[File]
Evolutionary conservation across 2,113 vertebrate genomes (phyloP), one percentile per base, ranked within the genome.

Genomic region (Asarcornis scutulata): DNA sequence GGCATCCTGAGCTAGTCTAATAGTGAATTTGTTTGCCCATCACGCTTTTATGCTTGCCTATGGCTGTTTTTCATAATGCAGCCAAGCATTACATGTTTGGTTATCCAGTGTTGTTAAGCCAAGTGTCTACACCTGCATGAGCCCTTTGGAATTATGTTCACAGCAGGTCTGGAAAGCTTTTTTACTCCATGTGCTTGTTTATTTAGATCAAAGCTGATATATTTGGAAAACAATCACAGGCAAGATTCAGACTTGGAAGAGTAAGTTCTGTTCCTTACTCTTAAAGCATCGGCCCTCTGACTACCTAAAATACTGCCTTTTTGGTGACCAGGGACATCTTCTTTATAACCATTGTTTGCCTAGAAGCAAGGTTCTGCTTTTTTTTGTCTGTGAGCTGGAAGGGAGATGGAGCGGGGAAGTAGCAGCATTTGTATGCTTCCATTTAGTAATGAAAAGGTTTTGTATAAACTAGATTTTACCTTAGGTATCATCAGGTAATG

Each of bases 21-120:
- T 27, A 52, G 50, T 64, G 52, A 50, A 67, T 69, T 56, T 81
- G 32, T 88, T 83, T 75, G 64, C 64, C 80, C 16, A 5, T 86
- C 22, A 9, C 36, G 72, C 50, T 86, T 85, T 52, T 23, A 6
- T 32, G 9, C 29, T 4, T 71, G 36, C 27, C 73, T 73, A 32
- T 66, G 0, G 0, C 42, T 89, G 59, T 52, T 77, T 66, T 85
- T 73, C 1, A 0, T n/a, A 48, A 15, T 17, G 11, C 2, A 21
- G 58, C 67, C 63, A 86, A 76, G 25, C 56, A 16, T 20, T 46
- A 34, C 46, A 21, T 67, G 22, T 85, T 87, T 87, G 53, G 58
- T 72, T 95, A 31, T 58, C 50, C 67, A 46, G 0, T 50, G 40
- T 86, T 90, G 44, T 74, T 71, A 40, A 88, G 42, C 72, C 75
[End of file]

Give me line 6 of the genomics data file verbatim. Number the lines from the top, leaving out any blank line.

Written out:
- C 22, A 9, C 36, G 72, C 50, T 86, T 85, T 52, T 23, A 6